The Yucatán Peninsula, Mexico is a carbonate platform well-known for extensive karst networks of densely stratified aquifer ecosystems. This aquifer supports diverse anchialine fauna, including species of the globally distributed atyid shrimp genus Typhlatya. Four species (T. campecheae, T. pearsei, T. dzilamensis and T. mitchelli) are endemic to t...
Article
Full-text available
To gather insight on the genetic network of cell reprogramming and reverse development in a non-model cnidarian system, we produced and annotated a transcriptome of the hydrozoan Turritopsis dohrnii, whose medusae respond to damage or senescence by metamorphosing into a juvenile stage (the polyp), briefly passing through an intermediate and unchara...
Article
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Jellyfish are known to carry various epibionts, including many of the subphylum Crustacea. However, the associations between gelatinous zooplankton and other invertebrates have been chronically overlooked. Crustacea, a massive clade of economically, ecologically, and culturally important species, includes many taxa that utilize gelatinous zooplankt...
Article
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The northern Gulf of Mexico has been an important source for crude oil and natural gas extraction since the 1930s. Thousands of fixed platforms and associated equipment have been installed on the Gulf of Mexico continental shelf, leading to a pervasive ‘ocean sprawl.’ After decommissioning, 100s of these structures have been converted to artificial...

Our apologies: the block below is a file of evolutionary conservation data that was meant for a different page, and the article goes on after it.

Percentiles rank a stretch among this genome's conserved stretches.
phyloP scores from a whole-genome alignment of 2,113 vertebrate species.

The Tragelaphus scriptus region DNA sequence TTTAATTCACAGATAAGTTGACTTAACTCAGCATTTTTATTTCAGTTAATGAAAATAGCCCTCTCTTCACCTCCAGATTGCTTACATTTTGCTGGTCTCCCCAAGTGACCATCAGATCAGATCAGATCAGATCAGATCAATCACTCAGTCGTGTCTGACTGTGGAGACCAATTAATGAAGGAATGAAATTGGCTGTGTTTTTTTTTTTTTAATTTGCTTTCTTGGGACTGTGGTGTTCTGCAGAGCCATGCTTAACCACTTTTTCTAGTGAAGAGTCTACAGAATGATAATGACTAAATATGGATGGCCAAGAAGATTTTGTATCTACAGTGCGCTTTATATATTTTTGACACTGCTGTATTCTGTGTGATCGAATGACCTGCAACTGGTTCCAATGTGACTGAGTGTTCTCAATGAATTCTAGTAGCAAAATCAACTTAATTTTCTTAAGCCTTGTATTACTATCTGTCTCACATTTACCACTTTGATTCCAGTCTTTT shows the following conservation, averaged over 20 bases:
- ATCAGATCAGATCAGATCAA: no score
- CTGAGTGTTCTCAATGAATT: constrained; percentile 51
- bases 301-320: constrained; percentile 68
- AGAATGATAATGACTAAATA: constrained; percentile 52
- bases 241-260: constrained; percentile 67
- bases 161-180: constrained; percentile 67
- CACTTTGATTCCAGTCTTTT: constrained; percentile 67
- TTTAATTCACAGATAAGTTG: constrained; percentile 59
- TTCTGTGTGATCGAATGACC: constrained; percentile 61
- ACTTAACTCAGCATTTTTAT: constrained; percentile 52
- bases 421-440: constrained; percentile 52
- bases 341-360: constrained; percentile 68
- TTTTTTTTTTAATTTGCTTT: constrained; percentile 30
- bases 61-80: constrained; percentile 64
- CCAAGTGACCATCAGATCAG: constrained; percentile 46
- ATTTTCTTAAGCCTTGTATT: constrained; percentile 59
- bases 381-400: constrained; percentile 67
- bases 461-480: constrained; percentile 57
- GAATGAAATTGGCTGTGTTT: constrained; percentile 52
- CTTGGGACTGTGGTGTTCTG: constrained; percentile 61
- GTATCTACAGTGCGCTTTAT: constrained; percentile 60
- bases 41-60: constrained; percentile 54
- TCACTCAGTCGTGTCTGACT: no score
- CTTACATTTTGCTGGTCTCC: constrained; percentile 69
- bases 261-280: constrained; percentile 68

Article
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Jellyfish are important components of marine food webs and form problematic blooms that negatively impact human enterprise. Jellyfish of the genus Aurelia (Class Scyphozoa) are common bloom-formers in the Gulf of Mexico (GoM). Aurelia have a multi-modal life cycle where the perennial polyp produces seasonal medusae. Abiotic tolerance ranges and lim...
Article